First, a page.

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Recent attacks on pro-Russian officials in southern Ukraine show signs of rising resistance movements

Washington (CNN)U.S. officials have been trying to assassinate pro-Russian authorities over the past two weeks in a resistance campaign against professionals It says it suggests a surge in-Russian authorities occupying part of southern Ukraine.

So far, only a few cases have been isolated in the town of Kherson, but U.S. officials say that resistance has evolved into a broader rebellion anddominates the newly occupied territory. All over Ukraine

Kherson "is facing increased partisan activity in southern Ukraine," said the Director of National Intelligence, saying it could pose a significant challenge to Russia's capabilities. Avril Haines said at a conference in Washington, DC on Wednesday.

The United States believes Russia does not have enough troops to effectively occupy and control the area in Kherson, one U.S. official said, especially east in Donbus { After pulling troops from the area for the 15} battleanother U.S. official provided CNN with a window for the Ukrainian faction to attack locally-established Russian officials. He said it might be.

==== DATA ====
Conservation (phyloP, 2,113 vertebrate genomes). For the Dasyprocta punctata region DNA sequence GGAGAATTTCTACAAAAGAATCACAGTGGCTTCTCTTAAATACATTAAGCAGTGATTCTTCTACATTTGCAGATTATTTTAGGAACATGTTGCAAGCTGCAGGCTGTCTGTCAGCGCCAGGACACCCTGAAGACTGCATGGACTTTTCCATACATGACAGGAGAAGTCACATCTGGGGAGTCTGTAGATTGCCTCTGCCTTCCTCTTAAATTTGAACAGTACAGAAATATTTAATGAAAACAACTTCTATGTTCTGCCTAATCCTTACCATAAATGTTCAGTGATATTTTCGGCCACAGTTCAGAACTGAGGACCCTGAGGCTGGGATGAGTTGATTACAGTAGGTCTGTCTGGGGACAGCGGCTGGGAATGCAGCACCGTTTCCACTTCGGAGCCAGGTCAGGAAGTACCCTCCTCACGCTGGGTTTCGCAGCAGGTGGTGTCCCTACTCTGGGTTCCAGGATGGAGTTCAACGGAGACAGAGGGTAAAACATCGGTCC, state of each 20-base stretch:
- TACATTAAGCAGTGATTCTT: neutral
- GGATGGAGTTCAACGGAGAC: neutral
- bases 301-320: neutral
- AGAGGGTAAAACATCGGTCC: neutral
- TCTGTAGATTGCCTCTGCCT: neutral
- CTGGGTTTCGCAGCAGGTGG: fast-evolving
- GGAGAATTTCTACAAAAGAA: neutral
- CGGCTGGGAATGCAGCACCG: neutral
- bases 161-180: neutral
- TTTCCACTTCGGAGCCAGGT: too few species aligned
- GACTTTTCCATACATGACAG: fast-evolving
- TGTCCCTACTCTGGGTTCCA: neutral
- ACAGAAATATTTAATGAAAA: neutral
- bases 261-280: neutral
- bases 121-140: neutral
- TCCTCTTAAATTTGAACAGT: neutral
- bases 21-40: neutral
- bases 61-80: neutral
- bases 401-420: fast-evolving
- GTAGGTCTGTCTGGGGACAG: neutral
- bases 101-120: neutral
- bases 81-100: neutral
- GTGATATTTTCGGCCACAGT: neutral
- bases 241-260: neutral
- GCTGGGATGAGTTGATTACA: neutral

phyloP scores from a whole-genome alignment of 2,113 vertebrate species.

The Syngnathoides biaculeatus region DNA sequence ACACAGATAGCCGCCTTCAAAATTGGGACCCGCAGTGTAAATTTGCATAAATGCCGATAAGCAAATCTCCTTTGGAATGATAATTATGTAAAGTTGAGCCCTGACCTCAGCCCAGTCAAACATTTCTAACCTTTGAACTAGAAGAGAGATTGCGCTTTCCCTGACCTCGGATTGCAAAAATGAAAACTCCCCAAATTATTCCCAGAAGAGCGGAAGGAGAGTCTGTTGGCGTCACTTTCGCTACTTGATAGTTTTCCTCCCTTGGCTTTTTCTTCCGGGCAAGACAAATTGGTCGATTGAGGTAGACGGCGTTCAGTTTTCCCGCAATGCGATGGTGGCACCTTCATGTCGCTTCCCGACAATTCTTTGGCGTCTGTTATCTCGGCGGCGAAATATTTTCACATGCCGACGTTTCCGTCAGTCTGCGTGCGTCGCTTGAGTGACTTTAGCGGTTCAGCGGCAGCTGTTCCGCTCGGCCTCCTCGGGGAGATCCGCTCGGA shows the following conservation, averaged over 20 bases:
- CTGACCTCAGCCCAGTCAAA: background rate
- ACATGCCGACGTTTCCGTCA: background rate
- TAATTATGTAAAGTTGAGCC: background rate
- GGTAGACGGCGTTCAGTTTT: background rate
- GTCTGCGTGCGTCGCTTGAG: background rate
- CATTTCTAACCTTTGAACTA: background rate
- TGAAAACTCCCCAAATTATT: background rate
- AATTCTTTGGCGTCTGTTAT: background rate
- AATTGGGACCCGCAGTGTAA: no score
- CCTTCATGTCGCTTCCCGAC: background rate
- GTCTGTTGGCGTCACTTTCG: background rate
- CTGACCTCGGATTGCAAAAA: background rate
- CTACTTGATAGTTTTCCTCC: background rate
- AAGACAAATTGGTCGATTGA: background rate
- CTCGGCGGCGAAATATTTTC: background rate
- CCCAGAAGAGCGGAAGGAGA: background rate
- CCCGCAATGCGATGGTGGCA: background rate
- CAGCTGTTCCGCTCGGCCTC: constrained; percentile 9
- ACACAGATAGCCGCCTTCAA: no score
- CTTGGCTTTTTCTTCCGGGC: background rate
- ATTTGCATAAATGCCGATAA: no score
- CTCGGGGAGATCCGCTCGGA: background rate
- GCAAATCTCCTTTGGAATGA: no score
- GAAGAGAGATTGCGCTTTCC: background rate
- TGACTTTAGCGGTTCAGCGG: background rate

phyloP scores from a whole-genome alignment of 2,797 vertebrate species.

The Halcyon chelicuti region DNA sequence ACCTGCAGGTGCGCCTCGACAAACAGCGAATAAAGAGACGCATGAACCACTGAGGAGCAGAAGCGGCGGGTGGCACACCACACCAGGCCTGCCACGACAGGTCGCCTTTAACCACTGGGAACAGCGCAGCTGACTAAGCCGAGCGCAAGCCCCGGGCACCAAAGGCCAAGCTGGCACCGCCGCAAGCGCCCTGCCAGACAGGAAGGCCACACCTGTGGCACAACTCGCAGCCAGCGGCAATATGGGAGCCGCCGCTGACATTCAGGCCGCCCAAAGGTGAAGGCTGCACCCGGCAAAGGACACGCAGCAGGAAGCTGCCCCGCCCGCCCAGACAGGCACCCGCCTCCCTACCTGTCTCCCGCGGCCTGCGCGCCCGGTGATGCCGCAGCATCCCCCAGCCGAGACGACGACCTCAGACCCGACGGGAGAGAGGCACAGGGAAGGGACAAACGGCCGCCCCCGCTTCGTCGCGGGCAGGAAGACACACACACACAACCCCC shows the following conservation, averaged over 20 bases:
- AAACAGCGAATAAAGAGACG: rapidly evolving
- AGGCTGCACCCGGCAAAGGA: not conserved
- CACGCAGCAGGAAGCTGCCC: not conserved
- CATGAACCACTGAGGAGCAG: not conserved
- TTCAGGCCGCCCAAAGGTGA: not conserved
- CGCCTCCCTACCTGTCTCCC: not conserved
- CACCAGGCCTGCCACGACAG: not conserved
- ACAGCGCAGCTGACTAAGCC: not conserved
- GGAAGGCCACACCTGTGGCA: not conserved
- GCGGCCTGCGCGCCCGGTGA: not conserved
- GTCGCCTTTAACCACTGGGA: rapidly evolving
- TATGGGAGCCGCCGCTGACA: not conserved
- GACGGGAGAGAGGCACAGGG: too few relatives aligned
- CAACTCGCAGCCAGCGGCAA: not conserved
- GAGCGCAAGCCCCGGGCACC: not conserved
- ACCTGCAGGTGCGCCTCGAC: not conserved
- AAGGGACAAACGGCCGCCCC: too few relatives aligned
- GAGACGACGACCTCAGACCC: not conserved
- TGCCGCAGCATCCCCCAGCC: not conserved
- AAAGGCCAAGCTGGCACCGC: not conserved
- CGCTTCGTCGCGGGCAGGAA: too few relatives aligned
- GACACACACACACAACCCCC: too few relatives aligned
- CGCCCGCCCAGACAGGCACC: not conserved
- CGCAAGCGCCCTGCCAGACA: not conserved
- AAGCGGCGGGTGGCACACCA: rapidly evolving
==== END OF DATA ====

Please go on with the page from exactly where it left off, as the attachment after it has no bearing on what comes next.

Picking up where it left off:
Ukraine has also launched a limited counterattack near Kherson, putting additional strain on Russian troops.

This region is important for Russia's domination on the Black Sea coast of Ukraine and controls access to the Crimean Peninsula. It is unknown how many Russian troops are in or near Kherson, but the occupation of hostile locals requires far more soldiers than peaceful territorial occupation.

Russian leaders have prioritized military operations at the expense of governmental similarities. "It's clearly not something they can invest in right now," said a US official.

Trio of attempted assassinations

The first attack at Kherson occurred on June 16th, when an explosion shattered a window on a white Audi Q7 SUV. The vehicle remained severely damaged, but the target of the attack survived.

Eugene Soborev, the pro-Russian prison chief of the occupied Kherson, was hospitalized after the attack, according to the Russian national news agency RIA Novosti.

In less than a week, Kherson's second pro-Russian official was targeted. This time the attack was successful. On June 24, RIA Novosti reported that pro-Russian official Dmitry Savlucenko, who was in charge of the Youth Sports Bureau in the Kherson region, was killed. Serhii Khlan, an adviser to the head of the Ukrainian Kherson junta, called Savluchenko a "traitor" and said he had been blown up in his car. Clan declared, "Our partisans have another victory."